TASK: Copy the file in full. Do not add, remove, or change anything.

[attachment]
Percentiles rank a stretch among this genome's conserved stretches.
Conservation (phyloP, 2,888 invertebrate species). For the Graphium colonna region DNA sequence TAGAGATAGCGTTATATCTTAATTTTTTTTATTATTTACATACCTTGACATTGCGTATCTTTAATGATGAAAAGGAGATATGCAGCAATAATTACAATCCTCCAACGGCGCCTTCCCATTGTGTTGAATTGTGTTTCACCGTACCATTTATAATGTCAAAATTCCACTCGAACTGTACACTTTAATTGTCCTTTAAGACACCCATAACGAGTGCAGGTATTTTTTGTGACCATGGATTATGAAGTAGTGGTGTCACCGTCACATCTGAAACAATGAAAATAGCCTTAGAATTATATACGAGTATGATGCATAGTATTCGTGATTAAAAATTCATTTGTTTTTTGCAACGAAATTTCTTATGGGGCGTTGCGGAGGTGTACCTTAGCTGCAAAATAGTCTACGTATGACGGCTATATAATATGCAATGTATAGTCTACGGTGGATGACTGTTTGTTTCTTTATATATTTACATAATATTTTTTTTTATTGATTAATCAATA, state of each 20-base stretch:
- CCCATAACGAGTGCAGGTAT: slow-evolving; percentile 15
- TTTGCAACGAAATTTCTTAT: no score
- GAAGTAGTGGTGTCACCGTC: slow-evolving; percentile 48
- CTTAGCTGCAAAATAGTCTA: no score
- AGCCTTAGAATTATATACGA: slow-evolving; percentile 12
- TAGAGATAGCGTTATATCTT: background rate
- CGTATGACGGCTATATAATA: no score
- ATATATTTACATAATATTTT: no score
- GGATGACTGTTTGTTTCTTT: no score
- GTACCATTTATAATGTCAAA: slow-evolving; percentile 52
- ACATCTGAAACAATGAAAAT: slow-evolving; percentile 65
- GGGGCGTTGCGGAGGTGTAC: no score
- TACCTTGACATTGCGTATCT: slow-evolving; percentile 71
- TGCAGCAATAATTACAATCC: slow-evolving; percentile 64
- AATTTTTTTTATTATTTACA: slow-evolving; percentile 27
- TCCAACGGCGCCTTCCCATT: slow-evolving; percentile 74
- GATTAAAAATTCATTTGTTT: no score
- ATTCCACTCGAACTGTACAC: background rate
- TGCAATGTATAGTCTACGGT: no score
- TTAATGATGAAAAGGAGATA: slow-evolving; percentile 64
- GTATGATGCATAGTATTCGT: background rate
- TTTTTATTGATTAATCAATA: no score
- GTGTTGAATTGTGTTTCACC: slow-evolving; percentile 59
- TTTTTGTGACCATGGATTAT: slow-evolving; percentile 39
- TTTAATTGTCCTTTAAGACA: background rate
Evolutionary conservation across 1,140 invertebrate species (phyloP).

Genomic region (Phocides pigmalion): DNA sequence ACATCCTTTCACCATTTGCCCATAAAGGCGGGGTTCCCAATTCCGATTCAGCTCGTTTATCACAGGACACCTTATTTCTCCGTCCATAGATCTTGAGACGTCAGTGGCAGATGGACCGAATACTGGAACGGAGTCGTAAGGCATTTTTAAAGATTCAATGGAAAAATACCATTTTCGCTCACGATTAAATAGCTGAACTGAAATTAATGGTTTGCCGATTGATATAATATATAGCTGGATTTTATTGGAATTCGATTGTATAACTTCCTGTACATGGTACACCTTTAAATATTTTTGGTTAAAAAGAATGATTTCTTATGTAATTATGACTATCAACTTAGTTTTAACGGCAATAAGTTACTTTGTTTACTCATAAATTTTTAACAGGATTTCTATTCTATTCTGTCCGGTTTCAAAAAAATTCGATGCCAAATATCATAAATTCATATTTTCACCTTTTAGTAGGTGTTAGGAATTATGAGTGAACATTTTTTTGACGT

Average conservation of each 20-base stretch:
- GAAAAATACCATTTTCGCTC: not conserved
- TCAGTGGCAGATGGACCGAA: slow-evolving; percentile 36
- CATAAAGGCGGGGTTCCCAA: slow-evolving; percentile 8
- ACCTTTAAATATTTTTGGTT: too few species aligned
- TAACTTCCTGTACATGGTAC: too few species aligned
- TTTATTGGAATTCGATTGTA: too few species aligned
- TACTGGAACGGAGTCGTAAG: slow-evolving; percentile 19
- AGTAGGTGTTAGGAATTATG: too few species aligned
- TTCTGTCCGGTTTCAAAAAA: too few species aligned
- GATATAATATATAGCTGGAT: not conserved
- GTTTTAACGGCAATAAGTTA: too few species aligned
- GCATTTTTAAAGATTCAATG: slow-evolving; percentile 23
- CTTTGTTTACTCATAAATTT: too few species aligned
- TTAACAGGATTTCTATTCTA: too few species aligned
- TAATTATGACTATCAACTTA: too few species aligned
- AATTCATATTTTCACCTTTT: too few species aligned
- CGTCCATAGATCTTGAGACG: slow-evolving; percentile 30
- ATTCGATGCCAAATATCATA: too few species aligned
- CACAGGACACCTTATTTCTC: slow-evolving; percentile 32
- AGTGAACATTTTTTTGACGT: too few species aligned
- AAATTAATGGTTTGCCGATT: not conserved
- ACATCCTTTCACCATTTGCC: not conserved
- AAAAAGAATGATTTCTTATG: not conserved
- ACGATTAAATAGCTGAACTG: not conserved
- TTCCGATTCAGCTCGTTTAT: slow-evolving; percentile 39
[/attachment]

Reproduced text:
Percentiles rank a stretch among this genome's conserved stretches.
Conservation (phyloP, 2,888 invertebrate species). For the Graphium colonna region DNA sequence TAGAGATAGCGTTATATCTTAATTTTTTTTATTATTTACATACCTTGACATTGCGTATCTTTAATGATGAAAAGGAGATATGCAGCAATAATTACAATCCTCCAACGGCGCCTTCCCATTGTGTTGAATTGTGTTTCACCGTACCATTTATAATGTCAAAATTCCACTCGAACTGTACACTTTAATTGTCCTTTAAGACACCCATAACGAGTGCAGGTATTTTTTGTGACCATGGATTATGAAGTAGTGGTGTCACCGTCACATCTGAAACAATGAAAATAGCCTTAGAATTATATACGAGTATGATGCATAGTATTCGTGATTAAAAATTCATTTGTTTTTTGCAACGAAATTTCTTATGGGGCGTTGCGGAGGTGTACCTTAGCTGCAAAATAGTCTACGTATGACGGCTATATAATATGCAATGTATAGTCTACGGTGGATGACTGTTTGTTTCTTTATATATTTACATAATATTTTTTTTTATTGATTAATCAATA, state of each 20-base stretch:
- CCCATAACGAGTGCAGGTAT: slow-evolving; percentile 15
- TTTGCAACGAAATTTCTTAT: no score
- GAAGTAGTGGTGTCACCGTC: slow-evolving; percentile 48
- CTTAGCTGCAAAATAGTCTA: no score
- AGCCTTAGAATTATATACGA: slow-evolving; percentile 12
- TAGAGATAGCGTTATATCTT: background rate
- CGTATGACGGCTATATAATA: no score
- ATATATTTACATAATATTTT: no score
- GGATGACTGTTTGTTTCTTT: no score
- GTACCATTTATAATGTCAAA: slow-evolving; percentile 52
- ACATCTGAAACAATGAAAAT: slow-evolving; percentile 65
- GGGGCGTTGCGGAGGTGTAC: no score
- TACCTTGACATTGCGTATCT: slow-evolving; percentile 71
- TGCAGCAATAATTACAATCC: slow-evolving; percentile 64
- AATTTTTTTTATTATTTACA: slow-evolving; percentile 27
- TCCAACGGCGCCTTCCCATT: slow-evolving; percentile 74
- GATTAAAAATTCATTTGTTT: no score
- ATTCCACTCGAACTGTACAC: background rate
- TGCAATGTATAGTCTACGGT: no score
- TTAATGATGAAAAGGAGATA: slow-evolving; percentile 64
- GTATGATGCATAGTATTCGT: background rate
- TTTTTATTGATTAATCAATA: no score
- GTGTTGAATTGTGTTTCACC: slow-evolving; percentile 59
- TTTTTGTGACCATGGATTAT: slow-evolving; percentile 39
- TTTAATTGTCCTTTAAGACA: background rate
Evolutionary conservation across 1,140 invertebrate species (phyloP).

Genomic region (Phocides pigmalion): DNA sequence ACATCCTTTCACCATTTGCCCATAAAGGCGGGGTTCCCAATTCCGATTCAGCTCGTTTATCACAGGACACCTTATTTCTCCGTCCATAGATCTTGAGACGTCAGTGGCAGATGGACCGAATACTGGAACGGAGTCGTAAGGCATTTTTAAAGATTCAATGGAAAAATACCATTTTCGCTCACGATTAAATAGCTGAACTGAAATTAATGGTTTGCCGATTGATATAATATATAGCTGGATTTTATTGGAATTCGATTGTATAACTTCCTGTACATGGTACACCTTTAAATATTTTTGGTTAAAAAGAATGATTTCTTATGTAATTATGACTATCAACTTAGTTTTAACGGCAATAAGTTACTTTGTTTACTCATAAATTTTTAACAGGATTTCTATTCTATTCTGTCCGGTTTCAAAAAAATTCGATGCCAAATATCATAAATTCATATTTTCACCTTTTAGTAGGTGTTAGGAATTATGAGTGAACATTTTTTTGACGT

Average conservation of each 20-base stretch:
- GAAAAATACCATTTTCGCTC: not conserved
- TCAGTGGCAGATGGACCGAA: slow-evolving; percentile 36
- CATAAAGGCGGGGTTCCCAA: slow-evolving; percentile 8
- ACCTTTAAATATTTTTGGTT: too few species aligned
- TAACTTCCTGTACATGGTAC: too few species aligned
- TTTATTGGAATTCGATTGTA: too few species aligned
- TACTGGAACGGAGTCGTAAG: slow-evolving; percentile 19
- AGTAGGTGTTAGGAATTATG: too few species aligned
- TTCTGTCCGGTTTCAAAAAA: too few species aligned
- GATATAATATATAGCTGGAT: not conserved
- GTTTTAACGGCAATAAGTTA: too few species aligned
- GCATTTTTAAAGATTCAATG: slow-evolving; percentile 23
- CTTTGTTTACTCATAAATTT: too few species aligned
- TTAACAGGATTTCTATTCTA: too few species aligned
- TAATTATGACTATCAACTTA: too few species aligned
- AATTCATATTTTCACCTTTT: too few species aligned
- CGTCCATAGATCTTGAGACG: slow-evolving; percentile 30
- ATTCGATGCCAAATATCATA: too few species aligned
- CACAGGACACCTTATTTCTC: slow-evolving; percentile 32
- AGTGAACATTTTTTTGACGT: too few species aligned
- AAATTAATGGTTTGCCGATT: not conserved
- ACATCCTTTCACCATTTGCC: not conserved
- AAAAAGAATGATTTCTTATG: not conserved
- ACGATTAAATAGCTGAACTG: not conserved
- TTCCGATTCAGCTCGTTTAT: slow-evolving; percentile 39